In the Edwardian era you can see the forerunners of the Art Deco period, with larger and more impressive stones being used, in keeping with the Edwardian fixation on opulence and excess. Aquamarine’s brightness made it well suited to these arrangements, and elements of this design style found their way into Art Deco pieces, where the aquamarine founds incredible popularity.
Art Deco jewellers shied away from the more elaborate metalwork of previous eras, preferring to construct geometric designs with a more “modern” look. These pieces relied on the quality of the materials – presenting much larger, flawless aquamarines in the newly popular material white gold, but also embracing platinum to create extremely high quality pieces that mixed the opulence of the materials with the simplicity and strength of the designs; letting the stones take centre stage.
Like many gemstones Aquamarine can be treated to magnify its natural colouration. The colour fades when the stone is heated, but when irradiated it becomes darker. Some modern aquamarine jewellery contains stones which have been irradiated, and may even contain synthetic aquamarine which has been grown in a laboratory.
The technology required to perform these procedures is a recent invention, so antique and vintage aquamarine jewellery will contain only naturally coloured aquamarines.
Style and Meaning
Aquamarine’s consisted popularity stems from the fact that it is both extravagant and understated. The stones can be extremely large, often many carats in weight, and are free from flaws. They are extremely well suited to emerald cuts, which are simpler than many other cuts, and showcase this quality without the need for more complex cuts. This purity is paired with subtle but bright colouration, and this ethos is often carried through to the metalwork of a piece of jewellery, particularly in Art Deco jewellery.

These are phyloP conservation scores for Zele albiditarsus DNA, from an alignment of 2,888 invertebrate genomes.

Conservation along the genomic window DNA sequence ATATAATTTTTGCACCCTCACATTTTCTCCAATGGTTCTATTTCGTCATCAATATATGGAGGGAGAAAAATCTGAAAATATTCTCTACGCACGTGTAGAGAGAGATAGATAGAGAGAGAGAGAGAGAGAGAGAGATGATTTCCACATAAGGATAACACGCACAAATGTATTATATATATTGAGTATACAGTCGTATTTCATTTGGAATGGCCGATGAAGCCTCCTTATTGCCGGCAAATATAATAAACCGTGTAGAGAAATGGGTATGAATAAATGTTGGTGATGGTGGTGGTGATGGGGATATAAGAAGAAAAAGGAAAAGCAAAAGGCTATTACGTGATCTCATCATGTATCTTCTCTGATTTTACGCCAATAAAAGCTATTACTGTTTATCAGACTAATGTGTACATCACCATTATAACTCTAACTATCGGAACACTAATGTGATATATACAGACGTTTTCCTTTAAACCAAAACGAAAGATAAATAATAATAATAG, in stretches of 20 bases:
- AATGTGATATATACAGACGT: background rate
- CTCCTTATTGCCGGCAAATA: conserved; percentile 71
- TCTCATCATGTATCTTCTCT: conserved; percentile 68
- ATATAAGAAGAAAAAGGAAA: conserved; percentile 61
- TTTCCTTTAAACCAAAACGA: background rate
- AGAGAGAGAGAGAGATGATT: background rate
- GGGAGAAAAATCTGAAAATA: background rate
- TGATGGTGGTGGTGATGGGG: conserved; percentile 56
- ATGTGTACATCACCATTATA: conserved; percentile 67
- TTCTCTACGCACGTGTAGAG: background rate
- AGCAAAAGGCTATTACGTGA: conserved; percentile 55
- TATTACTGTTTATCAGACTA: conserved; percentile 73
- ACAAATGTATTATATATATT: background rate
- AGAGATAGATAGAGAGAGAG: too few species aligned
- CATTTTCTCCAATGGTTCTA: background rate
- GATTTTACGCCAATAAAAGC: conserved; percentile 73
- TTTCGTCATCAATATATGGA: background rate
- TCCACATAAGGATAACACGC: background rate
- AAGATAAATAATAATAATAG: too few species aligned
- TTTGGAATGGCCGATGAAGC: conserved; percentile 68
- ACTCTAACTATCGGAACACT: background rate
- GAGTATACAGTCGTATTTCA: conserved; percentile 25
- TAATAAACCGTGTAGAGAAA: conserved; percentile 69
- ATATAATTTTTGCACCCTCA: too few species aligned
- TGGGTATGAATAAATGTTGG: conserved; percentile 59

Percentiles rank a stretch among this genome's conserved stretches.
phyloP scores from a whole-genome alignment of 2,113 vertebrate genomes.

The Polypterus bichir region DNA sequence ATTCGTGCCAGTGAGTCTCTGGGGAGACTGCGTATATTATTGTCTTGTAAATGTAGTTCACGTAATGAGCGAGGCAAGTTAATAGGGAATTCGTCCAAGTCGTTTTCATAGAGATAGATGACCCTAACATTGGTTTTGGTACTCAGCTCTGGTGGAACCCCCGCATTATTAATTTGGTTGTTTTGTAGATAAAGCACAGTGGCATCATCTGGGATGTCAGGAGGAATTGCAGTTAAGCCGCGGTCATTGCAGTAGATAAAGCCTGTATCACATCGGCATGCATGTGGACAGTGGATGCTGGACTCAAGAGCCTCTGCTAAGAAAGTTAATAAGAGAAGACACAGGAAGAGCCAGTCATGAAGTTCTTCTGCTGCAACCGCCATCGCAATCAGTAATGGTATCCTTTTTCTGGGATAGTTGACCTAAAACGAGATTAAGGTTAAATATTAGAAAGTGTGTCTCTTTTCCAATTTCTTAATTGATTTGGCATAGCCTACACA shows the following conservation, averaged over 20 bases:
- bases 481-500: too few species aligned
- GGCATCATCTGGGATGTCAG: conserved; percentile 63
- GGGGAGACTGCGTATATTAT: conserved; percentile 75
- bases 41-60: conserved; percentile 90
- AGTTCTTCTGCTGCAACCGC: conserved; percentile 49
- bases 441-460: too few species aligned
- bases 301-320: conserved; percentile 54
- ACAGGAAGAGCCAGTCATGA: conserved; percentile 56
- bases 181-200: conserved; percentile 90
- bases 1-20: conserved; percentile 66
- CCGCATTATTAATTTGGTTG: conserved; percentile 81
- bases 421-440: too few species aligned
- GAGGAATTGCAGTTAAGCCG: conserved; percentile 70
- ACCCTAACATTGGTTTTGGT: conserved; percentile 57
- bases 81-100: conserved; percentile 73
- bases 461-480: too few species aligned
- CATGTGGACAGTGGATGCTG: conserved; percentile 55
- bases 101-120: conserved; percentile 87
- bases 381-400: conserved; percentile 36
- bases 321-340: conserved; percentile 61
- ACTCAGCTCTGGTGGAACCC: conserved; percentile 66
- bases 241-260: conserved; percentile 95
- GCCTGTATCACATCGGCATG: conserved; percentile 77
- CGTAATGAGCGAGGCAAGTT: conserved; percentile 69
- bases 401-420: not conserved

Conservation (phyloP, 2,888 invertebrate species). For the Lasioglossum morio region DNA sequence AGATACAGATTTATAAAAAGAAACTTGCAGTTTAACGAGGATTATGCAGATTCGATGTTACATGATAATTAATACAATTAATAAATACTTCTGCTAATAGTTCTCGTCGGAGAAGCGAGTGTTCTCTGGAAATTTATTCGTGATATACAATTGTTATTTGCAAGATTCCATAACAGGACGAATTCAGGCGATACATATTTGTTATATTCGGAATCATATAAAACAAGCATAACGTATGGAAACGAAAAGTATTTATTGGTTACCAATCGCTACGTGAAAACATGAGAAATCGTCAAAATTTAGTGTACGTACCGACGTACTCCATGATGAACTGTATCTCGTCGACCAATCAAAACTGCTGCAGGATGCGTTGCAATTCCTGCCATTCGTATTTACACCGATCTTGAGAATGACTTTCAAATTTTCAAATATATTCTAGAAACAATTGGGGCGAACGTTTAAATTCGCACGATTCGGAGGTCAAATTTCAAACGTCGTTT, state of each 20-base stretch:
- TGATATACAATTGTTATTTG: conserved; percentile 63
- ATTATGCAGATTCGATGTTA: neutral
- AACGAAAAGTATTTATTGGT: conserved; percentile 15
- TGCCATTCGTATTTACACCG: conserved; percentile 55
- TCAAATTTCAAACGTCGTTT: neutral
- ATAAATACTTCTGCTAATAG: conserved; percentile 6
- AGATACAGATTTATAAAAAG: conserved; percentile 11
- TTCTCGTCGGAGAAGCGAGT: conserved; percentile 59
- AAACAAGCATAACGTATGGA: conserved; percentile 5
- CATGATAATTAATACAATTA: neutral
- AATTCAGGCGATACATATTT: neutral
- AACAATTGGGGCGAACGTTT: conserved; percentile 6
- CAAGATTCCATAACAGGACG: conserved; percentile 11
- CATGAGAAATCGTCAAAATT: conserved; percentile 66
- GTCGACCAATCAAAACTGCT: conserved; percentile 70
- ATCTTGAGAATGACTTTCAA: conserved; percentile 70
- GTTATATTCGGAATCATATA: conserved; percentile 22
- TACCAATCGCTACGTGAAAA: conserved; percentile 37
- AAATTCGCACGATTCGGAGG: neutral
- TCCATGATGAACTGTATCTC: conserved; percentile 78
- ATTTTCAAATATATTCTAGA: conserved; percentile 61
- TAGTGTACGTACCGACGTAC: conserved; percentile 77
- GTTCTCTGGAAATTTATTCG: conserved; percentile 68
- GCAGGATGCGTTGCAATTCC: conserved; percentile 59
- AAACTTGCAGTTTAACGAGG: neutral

In choosing a stone with subtle colouration, but which is evidently of such high quality, the aquamarine allows a kind of self-effacing, effortless beauty.
Whilst the aquamarine can shine on its own many jewellers choose to bracket the main stone with an array of diamonds. This creates a more intricate shimmering of light that creates a more overtly opulent effect that complements a more extroverted style.
Aquamarine is also the birthstone for March, making it a wonderful gift for those born with the star sign Pisces or Aries. It is said to be an intrinsically peaceful stone, providing healing and calming energies to those who wear it.
At Antique Jewellery Online we have amassed a collection of beautiful aquamarine rings using the expertise of our skilled and experienced buyers. Each piece has been thoroughly inspected to ensure that it represents the very finest craftmanship from its era. If you are looking for aquamarine jewellery why not check out our collection of aquamarine rings and pendants.
Do you have questions? Our team are always happy to help in any way they can. Just get in touch via email firstname.lastname@example.org or give us a call on England: +44 (0) 333 700 4500.